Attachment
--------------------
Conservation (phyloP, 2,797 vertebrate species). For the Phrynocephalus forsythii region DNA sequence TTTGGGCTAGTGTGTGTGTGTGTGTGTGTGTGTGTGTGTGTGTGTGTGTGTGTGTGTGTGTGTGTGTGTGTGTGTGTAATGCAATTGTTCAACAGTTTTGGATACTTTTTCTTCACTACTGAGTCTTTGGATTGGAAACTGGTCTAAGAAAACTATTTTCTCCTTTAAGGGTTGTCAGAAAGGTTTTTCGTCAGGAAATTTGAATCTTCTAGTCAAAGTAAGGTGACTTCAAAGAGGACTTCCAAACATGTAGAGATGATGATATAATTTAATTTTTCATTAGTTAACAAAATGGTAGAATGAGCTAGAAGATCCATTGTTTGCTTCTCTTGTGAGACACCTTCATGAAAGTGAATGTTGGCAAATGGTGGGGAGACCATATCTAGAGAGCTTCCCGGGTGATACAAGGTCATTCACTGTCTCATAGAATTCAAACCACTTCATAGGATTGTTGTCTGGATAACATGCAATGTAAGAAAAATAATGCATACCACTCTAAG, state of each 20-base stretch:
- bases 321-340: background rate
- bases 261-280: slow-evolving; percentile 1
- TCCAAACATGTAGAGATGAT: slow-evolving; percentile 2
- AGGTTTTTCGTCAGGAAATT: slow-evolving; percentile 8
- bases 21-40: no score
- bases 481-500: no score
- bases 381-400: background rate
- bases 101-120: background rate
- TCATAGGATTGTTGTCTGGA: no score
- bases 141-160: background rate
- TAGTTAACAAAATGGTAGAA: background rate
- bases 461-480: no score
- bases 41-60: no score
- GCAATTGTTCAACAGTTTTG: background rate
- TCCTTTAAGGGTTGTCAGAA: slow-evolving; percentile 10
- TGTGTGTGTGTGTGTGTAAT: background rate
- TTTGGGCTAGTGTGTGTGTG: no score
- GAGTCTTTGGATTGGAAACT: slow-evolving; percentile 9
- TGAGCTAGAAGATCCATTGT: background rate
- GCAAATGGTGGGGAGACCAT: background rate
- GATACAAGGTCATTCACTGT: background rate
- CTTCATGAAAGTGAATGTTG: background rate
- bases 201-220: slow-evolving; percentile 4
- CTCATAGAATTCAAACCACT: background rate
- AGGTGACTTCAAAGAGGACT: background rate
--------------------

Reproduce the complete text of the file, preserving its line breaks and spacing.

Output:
Conservation (phyloP, 2,797 vertebrate species). For the Phrynocephalus forsythii region DNA sequence TTTGGGCTAGTGTGTGTGTGTGTGTGTGTGTGTGTGTGTGTGTGTGTGTGTGTGTGTGTGTGTGTGTGTGTGTGTGTAATGCAATTGTTCAACAGTTTTGGATACTTTTTCTTCACTACTGAGTCTTTGGATTGGAAACTGGTCTAAGAAAACTATTTTCTCCTTTAAGGGTTGTCAGAAAGGTTTTTCGTCAGGAAATTTGAATCTTCTAGTCAAAGTAAGGTGACTTCAAAGAGGACTTCCAAACATGTAGAGATGATGATATAATTTAATTTTTCATTAGTTAACAAAATGGTAGAATGAGCTAGAAGATCCATTGTTTGCTTCTCTTGTGAGACACCTTCATGAAAGTGAATGTTGGCAAATGGTGGGGAGACCATATCTAGAGAGCTTCCCGGGTGATACAAGGTCATTCACTGTCTCATAGAATTCAAACCACTTCATAGGATTGTTGTCTGGATAACATGCAATGTAAGAAAAATAATGCATACCACTCTAAG, state of each 20-base stretch:
- bases 321-340: background rate
- bases 261-280: slow-evolving; percentile 1
- TCCAAACATGTAGAGATGAT: slow-evolving; percentile 2
- AGGTTTTTCGTCAGGAAATT: slow-evolving; percentile 8
- bases 21-40: no score
- bases 481-500: no score
- bases 381-400: background rate
- bases 101-120: background rate
- TCATAGGATTGTTGTCTGGA: no score
- bases 141-160: background rate
- TAGTTAACAAAATGGTAGAA: background rate
- bases 461-480: no score
- bases 41-60: no score
- GCAATTGTTCAACAGTTTTG: background rate
- TCCTTTAAGGGTTGTCAGAA: slow-evolving; percentile 10
- TGTGTGTGTGTGTGTGTAAT: background rate
- TTTGGGCTAGTGTGTGTGTG: no score
- GAGTCTTTGGATTGGAAACT: slow-evolving; percentile 9
- TGAGCTAGAAGATCCATTGT: background rate
- GCAAATGGTGGGGAGACCAT: background rate
- GATACAAGGTCATTCACTGT: background rate
- CTTCATGAAAGTGAATGTTG: background rate
- bases 201-220: slow-evolving; percentile 4
- CTCATAGAATTCAAACCACT: background rate
- AGGTGACTTCAAAGAGGACT: background rate